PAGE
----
Before the event
1. Write you bio ahead of time
Tend to forget everything you ever knew about yourself when someone asks you to talk about yourself? You are not alone. Try sketching out 2 - 3 short “go to” sentences about yourself so that you don’t draw a blank. Keep your bio on hand next to you. You don’t want to script the conversation, but having a starting point to help get you warmed up ain’t a bad thing.
Example: “My name is Tom, I’m currently living in Ireland but have always wanted to live in hotter climates. I work at a creative agency today, which can be SO busy. At the weekends I love to chill out and spend time with friends - tell me about you?”
2. Tell your story, not your elevator pitch
Shift your mindset from feeling like you need to “sell” yourself to the other person. Focus on telling them a small part of your story. We’ve dropped some suggestions below, but the key thing is to make it your own.
Start with your name and how to pronounce it (if it’s one of those Irish spellings 😉 )
Something that reflects something that is happening in your life and how you feel about it: This is my first time attending an event like this and I’m feeling a bit nervous but excited to try something new. // I’ve been trying to read one book a month and learning a lot, I’m currently reading… // I’m currently working freelance and really enjoying the freedom but sometimes getting new clients can be stressful.
What are you doing in work today versus what you would rather be doing etc - what did you put in your intake form?
Something you love to do more of.
3. Check your matches ahead of time
Take a few moments pre-event to look at who your match is. You will see a short bio based on their intake form as well as links to their social channels. Think of some things you’d like to find out about them or perspectives, skills you could impart or share with them.
If you struggle to focus in the heat of the moment, keep the Profiles deck on screen during your matches so it’s easy to grab pointers to jump off from.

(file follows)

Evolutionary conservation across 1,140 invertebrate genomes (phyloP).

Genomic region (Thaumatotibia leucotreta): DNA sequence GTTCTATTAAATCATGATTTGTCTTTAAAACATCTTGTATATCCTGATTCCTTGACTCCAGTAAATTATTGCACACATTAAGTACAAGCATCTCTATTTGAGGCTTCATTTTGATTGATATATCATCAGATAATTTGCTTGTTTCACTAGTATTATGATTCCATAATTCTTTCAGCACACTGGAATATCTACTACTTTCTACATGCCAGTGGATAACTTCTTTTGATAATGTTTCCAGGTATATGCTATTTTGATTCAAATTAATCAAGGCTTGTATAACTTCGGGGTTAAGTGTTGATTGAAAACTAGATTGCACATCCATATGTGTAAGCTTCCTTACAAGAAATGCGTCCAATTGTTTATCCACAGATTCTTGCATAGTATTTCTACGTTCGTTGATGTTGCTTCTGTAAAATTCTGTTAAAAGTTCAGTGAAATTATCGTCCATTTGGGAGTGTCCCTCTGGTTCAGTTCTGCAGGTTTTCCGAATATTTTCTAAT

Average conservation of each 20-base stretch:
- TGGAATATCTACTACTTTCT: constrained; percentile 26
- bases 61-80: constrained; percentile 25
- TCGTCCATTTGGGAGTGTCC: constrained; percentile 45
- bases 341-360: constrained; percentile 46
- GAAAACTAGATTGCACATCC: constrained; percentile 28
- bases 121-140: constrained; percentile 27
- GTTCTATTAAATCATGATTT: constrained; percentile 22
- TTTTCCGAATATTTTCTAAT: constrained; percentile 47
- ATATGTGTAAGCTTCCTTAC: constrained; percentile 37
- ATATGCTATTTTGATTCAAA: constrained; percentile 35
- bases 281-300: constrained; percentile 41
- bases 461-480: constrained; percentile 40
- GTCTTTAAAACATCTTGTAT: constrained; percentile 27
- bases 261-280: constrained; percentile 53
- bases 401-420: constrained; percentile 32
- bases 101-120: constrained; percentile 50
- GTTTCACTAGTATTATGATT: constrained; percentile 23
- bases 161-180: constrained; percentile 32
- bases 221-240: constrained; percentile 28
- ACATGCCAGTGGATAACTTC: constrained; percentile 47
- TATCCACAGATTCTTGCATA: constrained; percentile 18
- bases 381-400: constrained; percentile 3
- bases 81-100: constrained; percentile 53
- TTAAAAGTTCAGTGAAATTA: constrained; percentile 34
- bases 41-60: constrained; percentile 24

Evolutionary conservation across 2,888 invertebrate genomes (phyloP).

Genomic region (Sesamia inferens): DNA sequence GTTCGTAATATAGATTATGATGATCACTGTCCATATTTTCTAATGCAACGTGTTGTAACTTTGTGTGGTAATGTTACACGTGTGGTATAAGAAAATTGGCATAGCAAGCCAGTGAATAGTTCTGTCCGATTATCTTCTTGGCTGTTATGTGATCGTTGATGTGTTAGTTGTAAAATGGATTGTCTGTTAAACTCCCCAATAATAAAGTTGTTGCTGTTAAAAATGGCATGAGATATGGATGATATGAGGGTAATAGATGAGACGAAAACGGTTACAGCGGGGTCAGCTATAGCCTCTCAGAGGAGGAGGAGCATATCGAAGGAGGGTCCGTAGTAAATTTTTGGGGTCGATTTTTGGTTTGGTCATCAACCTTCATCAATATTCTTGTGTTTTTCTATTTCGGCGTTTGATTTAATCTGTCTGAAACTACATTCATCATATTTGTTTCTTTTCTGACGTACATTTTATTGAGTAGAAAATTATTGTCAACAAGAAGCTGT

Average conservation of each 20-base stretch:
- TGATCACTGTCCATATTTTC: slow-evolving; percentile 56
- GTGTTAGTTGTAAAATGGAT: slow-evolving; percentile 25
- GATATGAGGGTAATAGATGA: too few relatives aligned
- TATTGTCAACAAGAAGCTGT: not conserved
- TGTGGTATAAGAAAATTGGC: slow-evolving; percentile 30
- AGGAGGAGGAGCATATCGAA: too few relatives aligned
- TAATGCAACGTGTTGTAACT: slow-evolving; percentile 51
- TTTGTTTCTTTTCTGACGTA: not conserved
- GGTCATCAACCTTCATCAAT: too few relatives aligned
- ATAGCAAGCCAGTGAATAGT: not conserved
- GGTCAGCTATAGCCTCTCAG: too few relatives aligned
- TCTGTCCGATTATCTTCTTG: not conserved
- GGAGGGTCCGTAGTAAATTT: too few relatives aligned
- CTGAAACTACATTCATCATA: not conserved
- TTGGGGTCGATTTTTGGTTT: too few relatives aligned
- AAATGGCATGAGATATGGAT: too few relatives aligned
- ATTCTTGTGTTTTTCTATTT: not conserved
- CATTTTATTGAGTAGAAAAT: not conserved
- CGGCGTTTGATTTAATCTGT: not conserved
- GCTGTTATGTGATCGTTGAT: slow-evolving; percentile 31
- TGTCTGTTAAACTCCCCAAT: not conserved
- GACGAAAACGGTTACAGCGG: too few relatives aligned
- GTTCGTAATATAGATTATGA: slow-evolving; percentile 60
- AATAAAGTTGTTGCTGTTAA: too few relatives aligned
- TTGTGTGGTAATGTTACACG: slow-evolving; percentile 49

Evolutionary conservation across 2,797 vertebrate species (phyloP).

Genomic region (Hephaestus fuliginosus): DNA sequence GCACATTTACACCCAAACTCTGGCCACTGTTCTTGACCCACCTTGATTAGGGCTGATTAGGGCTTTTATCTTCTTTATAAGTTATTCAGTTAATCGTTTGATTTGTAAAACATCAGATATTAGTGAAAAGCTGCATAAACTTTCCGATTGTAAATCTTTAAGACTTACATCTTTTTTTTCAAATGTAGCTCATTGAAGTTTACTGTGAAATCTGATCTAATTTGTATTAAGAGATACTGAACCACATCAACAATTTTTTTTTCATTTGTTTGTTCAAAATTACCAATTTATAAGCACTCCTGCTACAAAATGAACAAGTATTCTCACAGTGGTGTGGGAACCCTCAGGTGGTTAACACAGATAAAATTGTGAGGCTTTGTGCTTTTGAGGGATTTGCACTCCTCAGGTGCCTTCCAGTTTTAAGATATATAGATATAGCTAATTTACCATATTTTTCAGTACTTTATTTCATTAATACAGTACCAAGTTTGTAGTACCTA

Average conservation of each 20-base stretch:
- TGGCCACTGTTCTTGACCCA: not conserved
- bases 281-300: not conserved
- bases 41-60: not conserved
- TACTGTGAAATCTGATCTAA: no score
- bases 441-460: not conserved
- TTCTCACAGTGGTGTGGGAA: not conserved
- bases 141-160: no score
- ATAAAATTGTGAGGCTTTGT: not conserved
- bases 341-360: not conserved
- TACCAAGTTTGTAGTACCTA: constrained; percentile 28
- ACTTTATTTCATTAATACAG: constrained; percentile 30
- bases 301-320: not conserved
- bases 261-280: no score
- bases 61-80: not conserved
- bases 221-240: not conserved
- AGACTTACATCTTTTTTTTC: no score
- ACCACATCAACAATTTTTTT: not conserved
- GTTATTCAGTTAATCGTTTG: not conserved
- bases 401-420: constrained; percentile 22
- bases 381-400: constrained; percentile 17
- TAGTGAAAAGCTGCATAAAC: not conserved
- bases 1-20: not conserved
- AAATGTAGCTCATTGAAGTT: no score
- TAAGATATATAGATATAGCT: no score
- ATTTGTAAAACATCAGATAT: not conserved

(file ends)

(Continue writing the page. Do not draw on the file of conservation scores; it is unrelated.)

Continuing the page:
[Side note: Sometimes we have to reorganise matches due to people dropping out last minute but we will always let you know.]
DURING the event
4. grounding exercises.
Whether it's nerves or excitement [more here], if your breath is starting to speed up and you’re starting to feel sweaty, the below exercise can really help bring you back to the present moment.
This is a really simple exercise to bring you back into the present moment by using your breath, heartbeat and senses. This exercise can help you tune into your body to take the attention away from any stress or anxiety you might be feeling.
5 things you see
Quickly notice first 5 things you see, take note of each by tapping on the desk, or listening to the sound of 5 breaths.
4 things you hear
Next, take note of the first 4 things you hear?
3 things you can feel
Explore 3 things you touch. Are your feet cold? Is your chair stiff? Feel your clothes on your skin.
2 things you can smell
Hone in on 2 different things you can smell like your shampoo or your laundry detergent.
1 thing you can taste
Finally, notice a taste. It could be your cup of tea, chewing gum, or your last meal.
5. Regulate breathing. In for 4... out for 6...
Nervous or not, breathing is great! It’s always there, we might not think about it often but focusing in and being conscious of your breath can have a big impact on how you process stress.
When we’re anxious, our breathing tends to be shallow and irregular which makes it hard to get more air in. Diaphragmatic breathing using slower, longer breaths from your belly allows more air to flow into your body. Calming your nerves, levelling out stress, and helping you focus on the conversation at hand.
Inhale through your nose for four seconds
Exhale gently through your mouth for six seconds
Fill your stomach with air, feel it expand and empty with each breath
"Excuse me? Do you know how much a polar bear weighs? Enough to break the ice. Hi, I'm…."
But seriously, be yourself and if being you means corny icebreakers then I hope we get paired up some day! If not, here’s some short and sweet examples to get the ball rolling.
What brought you to the event?
Have you done this before?
What part of the world are you in?
7. Get curious, ask questions, and then ask more.
Practice active listening. Allow the conversation to flow naturally and use what they say as an anchor to pose questions. It’s handy to have their bio on screen too, that way if you feel stuck, you can ask them about something you saw on their socials.
Here are some questions to have in your arsenal. These can also be helpful to bear in mind if you sense your match feels apprehensive or a little shy.
Is there anything going on that you’d like to Soundboard or get perspective on?
Have you got any projects or adventures on the horizon?
I see you like music from your bio, what festivals and gigs are you dreaming about right now?
You’re an ultimate frisbee champion, how did you get into that?
Try consciously practicing with friends, family or colleagues that you're already comfortable with. Practice reading your bio out loud at least once. Get into the habit of asking more questions with friends and family, see how that feels. Actively listen. These are all skills that get better with practice and you can improve them over time.
We can’t wait to meet you!
If you are taking part, and this makes you nervous, congrats for getting out of your comfort zone. With discomfort comes growth so just know that by taking part you’re already becoming a more skilled conversationalist. Just know that the community and people who attend these events are SO open and genuine, you’re going to have a ball!